Report Blasts Child Obesity Inaction
Fragmented, Small Efforts Not Enough to Head Off Epidemic, Say Experts
WebMD News Archive
Sept. 13, 2006 -- The Institute of Medicine (IOM) Wednesday criticized the slow progress in addressing rising childhood obesity rates, saying government, the food industry, and families are not doing enough to reverse the problem.
The nation is "beginning to grasp the severity" of childhood obesity, which now affects more than 17% of American children and adolescents, an IOM report says.
But efforts -- including increasing mandatory physical education and de-emphasizing junk food in public schools -- remain mostly "fragmented and small in scale," far short of the comprehensive action endorsed by IOM experts in 2004, it says.
Obesity rates continue to rise despite pleas from public health experts for major programs to combat the problem. Experts warn that one-fifth of U.S. kids are projected to be at risk for obesity by 2010 if current trends do not slow.
"We are still not doing enough to prevent childhood obesity, and the problem is getting worse," says Jeffrey P. Koplan, MD, chairman of a panel that wrote the report and a former director of the CDC.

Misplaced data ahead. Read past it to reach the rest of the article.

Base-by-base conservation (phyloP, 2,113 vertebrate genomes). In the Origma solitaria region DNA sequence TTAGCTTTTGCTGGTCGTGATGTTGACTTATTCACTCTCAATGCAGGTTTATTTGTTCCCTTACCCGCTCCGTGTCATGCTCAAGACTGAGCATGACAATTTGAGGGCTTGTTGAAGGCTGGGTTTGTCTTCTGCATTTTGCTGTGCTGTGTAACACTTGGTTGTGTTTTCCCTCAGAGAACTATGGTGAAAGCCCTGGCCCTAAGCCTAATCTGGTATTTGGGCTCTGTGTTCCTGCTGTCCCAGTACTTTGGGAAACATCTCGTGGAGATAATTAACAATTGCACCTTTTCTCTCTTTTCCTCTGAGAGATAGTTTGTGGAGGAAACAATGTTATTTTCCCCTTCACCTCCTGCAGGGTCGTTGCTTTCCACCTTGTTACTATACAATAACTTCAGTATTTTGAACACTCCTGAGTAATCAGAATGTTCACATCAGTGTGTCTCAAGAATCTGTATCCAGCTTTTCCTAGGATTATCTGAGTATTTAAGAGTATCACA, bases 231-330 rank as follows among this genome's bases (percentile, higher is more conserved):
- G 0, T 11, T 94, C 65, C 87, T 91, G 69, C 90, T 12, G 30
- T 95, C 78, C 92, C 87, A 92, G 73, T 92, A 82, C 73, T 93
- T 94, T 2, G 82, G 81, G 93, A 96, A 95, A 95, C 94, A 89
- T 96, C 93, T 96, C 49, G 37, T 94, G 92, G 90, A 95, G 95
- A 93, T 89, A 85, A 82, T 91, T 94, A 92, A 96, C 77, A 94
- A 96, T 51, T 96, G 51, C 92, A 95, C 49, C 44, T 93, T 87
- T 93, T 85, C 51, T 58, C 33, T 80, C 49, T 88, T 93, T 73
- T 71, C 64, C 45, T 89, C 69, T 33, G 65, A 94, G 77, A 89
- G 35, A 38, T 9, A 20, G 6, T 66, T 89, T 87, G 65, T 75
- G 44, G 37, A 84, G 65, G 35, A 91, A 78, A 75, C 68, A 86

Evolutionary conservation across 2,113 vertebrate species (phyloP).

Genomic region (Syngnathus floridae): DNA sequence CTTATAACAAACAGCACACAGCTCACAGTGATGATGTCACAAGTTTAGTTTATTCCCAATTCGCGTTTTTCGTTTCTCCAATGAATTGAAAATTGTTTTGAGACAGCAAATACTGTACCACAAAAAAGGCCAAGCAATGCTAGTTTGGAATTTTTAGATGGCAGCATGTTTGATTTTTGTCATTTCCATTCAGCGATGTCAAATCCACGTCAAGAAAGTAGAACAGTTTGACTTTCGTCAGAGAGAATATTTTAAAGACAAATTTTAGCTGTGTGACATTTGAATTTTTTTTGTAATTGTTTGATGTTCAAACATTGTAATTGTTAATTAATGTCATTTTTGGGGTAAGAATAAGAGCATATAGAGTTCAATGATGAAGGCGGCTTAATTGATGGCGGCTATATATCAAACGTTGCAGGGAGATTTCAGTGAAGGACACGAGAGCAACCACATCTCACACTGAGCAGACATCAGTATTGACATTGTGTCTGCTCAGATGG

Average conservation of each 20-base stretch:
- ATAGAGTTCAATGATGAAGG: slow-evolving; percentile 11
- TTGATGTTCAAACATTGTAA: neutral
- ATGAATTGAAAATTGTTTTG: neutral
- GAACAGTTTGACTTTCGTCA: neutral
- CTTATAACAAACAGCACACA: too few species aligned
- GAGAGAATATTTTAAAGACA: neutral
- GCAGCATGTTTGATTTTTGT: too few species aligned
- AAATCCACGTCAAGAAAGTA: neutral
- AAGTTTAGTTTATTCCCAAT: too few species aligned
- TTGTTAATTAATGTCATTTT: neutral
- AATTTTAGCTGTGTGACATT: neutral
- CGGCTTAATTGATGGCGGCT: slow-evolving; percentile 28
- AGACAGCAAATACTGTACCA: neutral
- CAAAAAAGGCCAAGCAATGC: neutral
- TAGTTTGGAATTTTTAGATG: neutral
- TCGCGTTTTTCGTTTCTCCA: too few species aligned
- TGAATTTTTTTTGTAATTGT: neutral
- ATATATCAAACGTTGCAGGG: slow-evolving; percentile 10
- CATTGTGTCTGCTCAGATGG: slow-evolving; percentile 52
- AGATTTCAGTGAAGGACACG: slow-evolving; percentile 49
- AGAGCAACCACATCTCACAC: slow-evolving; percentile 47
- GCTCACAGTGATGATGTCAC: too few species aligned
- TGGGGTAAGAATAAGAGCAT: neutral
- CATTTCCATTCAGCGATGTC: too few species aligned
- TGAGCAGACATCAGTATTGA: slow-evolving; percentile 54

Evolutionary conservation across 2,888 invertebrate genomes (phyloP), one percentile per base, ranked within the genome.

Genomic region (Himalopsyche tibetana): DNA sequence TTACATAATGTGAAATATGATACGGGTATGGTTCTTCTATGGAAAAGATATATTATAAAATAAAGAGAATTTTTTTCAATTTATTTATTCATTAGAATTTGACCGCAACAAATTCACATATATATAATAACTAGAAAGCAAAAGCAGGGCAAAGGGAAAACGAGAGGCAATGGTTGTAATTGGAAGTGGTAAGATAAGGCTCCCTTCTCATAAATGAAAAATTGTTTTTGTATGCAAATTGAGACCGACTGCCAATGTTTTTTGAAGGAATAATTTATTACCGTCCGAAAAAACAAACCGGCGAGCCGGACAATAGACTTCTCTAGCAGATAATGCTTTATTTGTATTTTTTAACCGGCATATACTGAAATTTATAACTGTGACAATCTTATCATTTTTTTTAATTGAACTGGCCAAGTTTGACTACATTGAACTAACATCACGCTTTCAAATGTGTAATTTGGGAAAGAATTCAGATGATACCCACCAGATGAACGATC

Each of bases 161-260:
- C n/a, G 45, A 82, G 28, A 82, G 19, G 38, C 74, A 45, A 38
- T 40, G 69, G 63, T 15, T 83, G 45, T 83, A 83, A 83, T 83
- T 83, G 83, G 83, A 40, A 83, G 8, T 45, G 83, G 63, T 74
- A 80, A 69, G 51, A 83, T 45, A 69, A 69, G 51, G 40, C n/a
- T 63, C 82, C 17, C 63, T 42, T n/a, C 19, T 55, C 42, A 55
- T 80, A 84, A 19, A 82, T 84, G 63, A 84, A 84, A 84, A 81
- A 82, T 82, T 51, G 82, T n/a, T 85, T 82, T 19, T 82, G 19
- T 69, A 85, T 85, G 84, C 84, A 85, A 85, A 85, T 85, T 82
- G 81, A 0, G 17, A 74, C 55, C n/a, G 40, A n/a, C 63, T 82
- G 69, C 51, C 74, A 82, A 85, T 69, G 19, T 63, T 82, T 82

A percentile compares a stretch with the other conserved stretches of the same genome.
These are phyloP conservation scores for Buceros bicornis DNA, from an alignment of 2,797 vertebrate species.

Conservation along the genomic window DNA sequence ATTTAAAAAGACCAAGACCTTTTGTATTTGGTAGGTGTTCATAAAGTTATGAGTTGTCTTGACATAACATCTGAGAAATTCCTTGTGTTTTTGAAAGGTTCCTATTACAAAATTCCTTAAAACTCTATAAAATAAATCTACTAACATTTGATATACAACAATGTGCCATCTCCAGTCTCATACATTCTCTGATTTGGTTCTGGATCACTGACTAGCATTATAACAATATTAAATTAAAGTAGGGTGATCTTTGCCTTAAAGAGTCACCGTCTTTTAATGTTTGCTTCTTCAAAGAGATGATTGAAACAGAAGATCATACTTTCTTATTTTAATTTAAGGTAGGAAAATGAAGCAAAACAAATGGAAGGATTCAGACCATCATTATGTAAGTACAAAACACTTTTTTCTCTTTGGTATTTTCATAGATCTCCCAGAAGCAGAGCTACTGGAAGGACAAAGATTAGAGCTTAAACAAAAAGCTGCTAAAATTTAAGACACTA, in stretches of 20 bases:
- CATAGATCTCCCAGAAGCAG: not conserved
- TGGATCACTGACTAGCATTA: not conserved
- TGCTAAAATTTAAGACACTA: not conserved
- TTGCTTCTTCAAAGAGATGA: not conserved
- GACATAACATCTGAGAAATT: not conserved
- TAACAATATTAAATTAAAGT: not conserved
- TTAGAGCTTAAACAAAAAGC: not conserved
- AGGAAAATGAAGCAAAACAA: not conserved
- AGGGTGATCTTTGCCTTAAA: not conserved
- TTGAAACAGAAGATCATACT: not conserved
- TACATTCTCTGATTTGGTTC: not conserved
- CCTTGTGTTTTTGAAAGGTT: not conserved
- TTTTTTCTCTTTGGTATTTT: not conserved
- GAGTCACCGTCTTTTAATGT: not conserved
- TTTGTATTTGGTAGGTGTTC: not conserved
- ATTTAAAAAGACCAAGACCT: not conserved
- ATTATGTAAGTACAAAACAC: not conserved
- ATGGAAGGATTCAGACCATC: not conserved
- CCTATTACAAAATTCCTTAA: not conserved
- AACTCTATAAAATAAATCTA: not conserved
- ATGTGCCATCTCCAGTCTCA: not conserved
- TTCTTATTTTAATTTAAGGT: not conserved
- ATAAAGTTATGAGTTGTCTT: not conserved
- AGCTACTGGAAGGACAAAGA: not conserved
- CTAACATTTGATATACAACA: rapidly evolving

The panel praised movement by industry and some state and local governments to increase chances for physical activity and encourage healthy eating over junk food.
Major beverage distributors, facing growing scrutiny from politicians and courts, agreed earlier this year to limit sales in schools to low-calorie soft drinks and juices.
But experts blamed companies, states, local authorities, and the federal government, for not coordinating their efforts.
Programs designed to combat obesity generally lack any means of measuring effectiveness.
IOM panelist Antroinette (Toni) Yancey suggested that obesity suffers the same problem as most chronic illnesses that compete for the public's attention and the government's dollars: a long-term effect that makes them seem less urgent.
Government agencies, schools, and most parents have not yet grasped the gravity of increased rates of diabetesdiabetes, heart diseaseheart disease, and other illnesses that are sure to follow a rise in obesity.
"We need social norm change that's sweeping in this country," says Yancey, a professor at the UCLA School of Public Health.